Doctors have been facing burnout for generations, but it wasn’t until the last few years that people started talking about the epidemic that’s taken over the medical field. “I think we’ve gotten to a point with social media and various ways of communication that people feel comfortable talking about it,” says Dr. Rahul Sharma, MD, Chairman of Emergency Medicine, and Emergency Physician-in-chief at NewYork-Presbyterian/Weill Cornell Medical Center in New York City.
The global epidemic of burnout affects countless communities and industries, but if you peek inside the emergency wing of the hospital, it is especially prevalent. The stigma surrounding the psychological and mental struggles that emergency doctors face is starting to decrease, but doctors like Sharma have been in the field long enough to know that this issue is one that needs to be addressed.
“If you’re in an environment where people aren’t free to speak up or be open, then it doesn’t matter how much you do, you won’t be successful,” Dr. Sharma tells Thrive Global. The first step in reducing stigma is creating an environment that addresses it.
The second step is taking action. Dr. Sharma has devised many innovative Emergency Department and hospital initiatives over the years, and his most recent program, designed to combat burnout among faculty, was inspired by emergency medicine’s mental and physical demands. When we sat down with Dr. Sharma to hear about his initiative, he told us about some of the main reasons for burnout in the medical field. “Work hours is one aspect, and system issues with efficiency is another,” Sharma says. “If you’re an ER physician, the volume of most emergency departments has continued to rise across the country. Hospitals are full. Many hospitals don’t have beds. All of these system capacity issues end up having an impact on clinicians. Our front-line staff are the ones who have to deal with these things.”
Dr. Sharma’s initiative to prevent burnout among doctors stemmed from the results he saw from the Maslach Burnout Inventory Human Services Survey (MBI-HSS), which measured doctors’ feelings of exhaustion, depersonalization and personal accomplishment. The hospital’s faculty members each shared the hours of their shifts, the nature of their jobs, and the mental struggles they faced in their demanding positions. “One thing we found by surveying our faculty was that there were many opportunities for improvement in terms of staffing, environment, as well as social interactions,” Sharma notes. “We developed a comprehensive program that addressed each aspect of these areas where our faculty wanted some improvement. In terms of schedules, there were certain shifts that ended at 1:30am. Leaving the hospital at 1:30am and coming home when your entire family is sleeping and traveling at night sometimes isn’t the best. We changed some of our shifts.”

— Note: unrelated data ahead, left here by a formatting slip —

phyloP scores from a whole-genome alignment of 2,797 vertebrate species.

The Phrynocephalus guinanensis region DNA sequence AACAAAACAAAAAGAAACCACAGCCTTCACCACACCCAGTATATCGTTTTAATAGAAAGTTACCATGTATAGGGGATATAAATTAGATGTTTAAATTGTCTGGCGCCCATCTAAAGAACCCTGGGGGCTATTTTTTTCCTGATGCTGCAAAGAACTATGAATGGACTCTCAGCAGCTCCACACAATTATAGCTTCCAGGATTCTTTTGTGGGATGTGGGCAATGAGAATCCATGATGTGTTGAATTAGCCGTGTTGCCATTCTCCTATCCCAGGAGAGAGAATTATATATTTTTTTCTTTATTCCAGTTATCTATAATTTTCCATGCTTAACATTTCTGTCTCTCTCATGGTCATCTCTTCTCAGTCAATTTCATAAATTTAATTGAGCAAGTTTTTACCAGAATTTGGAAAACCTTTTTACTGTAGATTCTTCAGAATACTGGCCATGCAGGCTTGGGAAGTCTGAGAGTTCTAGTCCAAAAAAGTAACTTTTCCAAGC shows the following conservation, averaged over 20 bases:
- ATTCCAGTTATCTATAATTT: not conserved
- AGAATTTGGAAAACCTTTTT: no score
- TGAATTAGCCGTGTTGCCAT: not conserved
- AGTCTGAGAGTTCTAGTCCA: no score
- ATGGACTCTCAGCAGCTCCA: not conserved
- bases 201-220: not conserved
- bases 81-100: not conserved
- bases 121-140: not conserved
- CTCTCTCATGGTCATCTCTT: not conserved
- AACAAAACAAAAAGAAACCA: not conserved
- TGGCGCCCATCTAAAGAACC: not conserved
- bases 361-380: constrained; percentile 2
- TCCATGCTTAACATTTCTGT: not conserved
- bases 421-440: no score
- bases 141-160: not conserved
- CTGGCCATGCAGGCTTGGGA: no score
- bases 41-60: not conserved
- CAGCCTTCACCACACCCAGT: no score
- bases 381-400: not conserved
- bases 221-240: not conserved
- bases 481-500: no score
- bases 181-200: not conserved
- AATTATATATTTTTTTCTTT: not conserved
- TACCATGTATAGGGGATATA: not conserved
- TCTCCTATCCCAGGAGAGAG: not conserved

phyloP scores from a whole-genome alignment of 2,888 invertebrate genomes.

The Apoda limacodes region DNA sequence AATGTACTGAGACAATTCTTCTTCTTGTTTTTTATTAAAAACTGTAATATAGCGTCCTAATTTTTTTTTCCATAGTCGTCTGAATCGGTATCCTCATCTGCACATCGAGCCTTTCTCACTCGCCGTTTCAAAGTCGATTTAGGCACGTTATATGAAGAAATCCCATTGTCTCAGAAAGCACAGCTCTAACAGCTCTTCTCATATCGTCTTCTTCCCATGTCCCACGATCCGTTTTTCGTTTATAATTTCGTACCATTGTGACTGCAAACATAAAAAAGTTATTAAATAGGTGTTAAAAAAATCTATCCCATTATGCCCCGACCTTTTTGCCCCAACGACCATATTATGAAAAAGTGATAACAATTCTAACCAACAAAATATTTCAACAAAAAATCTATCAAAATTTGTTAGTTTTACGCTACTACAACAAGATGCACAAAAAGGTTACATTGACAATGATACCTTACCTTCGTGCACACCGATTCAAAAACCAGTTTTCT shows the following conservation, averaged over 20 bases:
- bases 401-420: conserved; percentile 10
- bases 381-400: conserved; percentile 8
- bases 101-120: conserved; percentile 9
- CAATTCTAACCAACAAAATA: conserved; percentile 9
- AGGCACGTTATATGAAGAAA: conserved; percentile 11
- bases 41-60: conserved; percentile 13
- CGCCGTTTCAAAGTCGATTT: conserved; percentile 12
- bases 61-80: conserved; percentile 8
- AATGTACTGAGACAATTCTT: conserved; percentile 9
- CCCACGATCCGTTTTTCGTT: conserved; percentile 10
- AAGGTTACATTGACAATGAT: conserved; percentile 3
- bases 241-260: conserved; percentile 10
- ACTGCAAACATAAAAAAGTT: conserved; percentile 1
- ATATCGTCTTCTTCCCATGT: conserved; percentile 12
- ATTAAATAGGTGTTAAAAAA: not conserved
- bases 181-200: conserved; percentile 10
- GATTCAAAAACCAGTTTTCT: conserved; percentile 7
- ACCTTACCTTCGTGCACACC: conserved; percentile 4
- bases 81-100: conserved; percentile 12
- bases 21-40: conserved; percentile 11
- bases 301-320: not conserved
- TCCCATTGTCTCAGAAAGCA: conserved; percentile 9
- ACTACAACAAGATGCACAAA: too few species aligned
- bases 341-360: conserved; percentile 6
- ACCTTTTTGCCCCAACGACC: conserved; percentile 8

In addition to shift changes, Dr. Sharma’s program was also designed to implement breaks throughout the day, ensuring that each doctor gets twenty minutes of downtime in between patients. “Just a little break like that can have such a big impact on recharging,” says Dr. Sharma. “Whether it’s you lying down in the lounge or just making a phone call, it makes a tremendous impact on how our physicians and clinicians function during their shift.”
The next change? Support groups. “We found that part of burnout is not only the patients you’re seeing, but also other things that come with it. Many physicians go through depression and loneliness. We created a support group for our faculty going through tough times,” Sharma says. The support groups are intended to help doctors cope with the mental hardships of the field, and Dr. Sharma wanted to include resilience training in the process as well. “We brought in experts to do some mindfulness workshops, where we did meditation before our faculty meetings,” he says. Even those who were skeptical of the untraditional rituals became believers once they saw the impact they had on the doctors. “All of these interventions do have an impact on our overall wellness,” Sharma explains.
Dr. Sharma’s well-being program is changing his hospital’s work culture, but he emphasizes that depression and burnout among doctors are core aspects of the medical field that are too often ignored. Common indications of burnout include “exhaustion, fatigue, [and] loss of a sense of personal accomplishment,” but those symptoms can easily go untreated if practitioners don’t say something and seek help. Dr. Sharma notes that even if you don’t have all the components of burnout, you should still speak up, and get help.